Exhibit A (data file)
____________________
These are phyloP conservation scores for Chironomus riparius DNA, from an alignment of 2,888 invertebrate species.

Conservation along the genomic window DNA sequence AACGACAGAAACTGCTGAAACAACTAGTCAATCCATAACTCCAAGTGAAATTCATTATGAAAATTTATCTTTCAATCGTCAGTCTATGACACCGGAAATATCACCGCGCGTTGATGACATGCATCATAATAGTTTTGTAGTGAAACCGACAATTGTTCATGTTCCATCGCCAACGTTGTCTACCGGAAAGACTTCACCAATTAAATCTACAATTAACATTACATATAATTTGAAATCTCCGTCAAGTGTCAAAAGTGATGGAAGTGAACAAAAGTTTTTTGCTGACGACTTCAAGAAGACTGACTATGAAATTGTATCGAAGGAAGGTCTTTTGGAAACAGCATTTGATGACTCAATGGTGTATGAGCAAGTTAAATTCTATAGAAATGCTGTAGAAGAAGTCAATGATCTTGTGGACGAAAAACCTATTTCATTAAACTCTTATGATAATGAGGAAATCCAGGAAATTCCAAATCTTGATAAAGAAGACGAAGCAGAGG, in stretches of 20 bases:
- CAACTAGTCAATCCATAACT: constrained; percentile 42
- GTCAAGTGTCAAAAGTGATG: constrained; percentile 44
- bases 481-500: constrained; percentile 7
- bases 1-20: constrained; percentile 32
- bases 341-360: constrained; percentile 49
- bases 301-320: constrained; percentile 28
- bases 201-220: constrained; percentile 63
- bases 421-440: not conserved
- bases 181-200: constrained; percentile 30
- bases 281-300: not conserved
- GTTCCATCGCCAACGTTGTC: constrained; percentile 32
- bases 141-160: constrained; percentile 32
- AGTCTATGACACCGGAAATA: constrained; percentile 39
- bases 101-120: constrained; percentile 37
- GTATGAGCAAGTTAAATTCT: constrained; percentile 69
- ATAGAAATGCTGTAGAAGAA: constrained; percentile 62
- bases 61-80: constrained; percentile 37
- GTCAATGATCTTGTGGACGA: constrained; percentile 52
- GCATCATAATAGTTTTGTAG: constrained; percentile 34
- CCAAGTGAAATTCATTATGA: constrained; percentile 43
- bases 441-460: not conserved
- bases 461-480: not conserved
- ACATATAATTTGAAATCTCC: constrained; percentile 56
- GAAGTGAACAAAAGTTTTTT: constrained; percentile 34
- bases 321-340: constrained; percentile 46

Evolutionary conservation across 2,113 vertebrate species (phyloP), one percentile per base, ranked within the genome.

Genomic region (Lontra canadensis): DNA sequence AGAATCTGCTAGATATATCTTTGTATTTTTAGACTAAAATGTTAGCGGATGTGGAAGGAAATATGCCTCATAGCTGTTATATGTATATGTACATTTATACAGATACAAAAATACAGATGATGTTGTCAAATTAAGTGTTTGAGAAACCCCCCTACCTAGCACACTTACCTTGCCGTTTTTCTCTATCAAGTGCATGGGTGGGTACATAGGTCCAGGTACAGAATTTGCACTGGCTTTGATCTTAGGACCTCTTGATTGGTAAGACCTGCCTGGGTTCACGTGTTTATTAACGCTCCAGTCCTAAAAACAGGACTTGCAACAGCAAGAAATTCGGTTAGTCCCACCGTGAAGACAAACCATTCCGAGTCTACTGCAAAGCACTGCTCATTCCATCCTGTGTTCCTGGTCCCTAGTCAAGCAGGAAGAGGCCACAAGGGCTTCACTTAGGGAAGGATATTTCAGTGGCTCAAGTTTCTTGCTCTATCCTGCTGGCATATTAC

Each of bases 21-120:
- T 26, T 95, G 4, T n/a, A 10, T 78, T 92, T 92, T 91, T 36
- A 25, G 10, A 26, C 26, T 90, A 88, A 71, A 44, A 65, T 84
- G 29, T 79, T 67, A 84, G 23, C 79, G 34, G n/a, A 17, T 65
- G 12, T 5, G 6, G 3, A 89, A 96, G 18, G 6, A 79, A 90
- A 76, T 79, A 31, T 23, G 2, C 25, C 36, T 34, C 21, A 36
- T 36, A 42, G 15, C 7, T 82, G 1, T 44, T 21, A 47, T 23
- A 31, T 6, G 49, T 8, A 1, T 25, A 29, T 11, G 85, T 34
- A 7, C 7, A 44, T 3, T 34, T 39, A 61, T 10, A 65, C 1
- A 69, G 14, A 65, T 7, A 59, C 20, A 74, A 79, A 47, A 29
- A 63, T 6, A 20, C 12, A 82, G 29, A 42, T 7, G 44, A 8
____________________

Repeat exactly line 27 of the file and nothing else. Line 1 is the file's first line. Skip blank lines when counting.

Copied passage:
- bases 321-340: constrained; percentile 46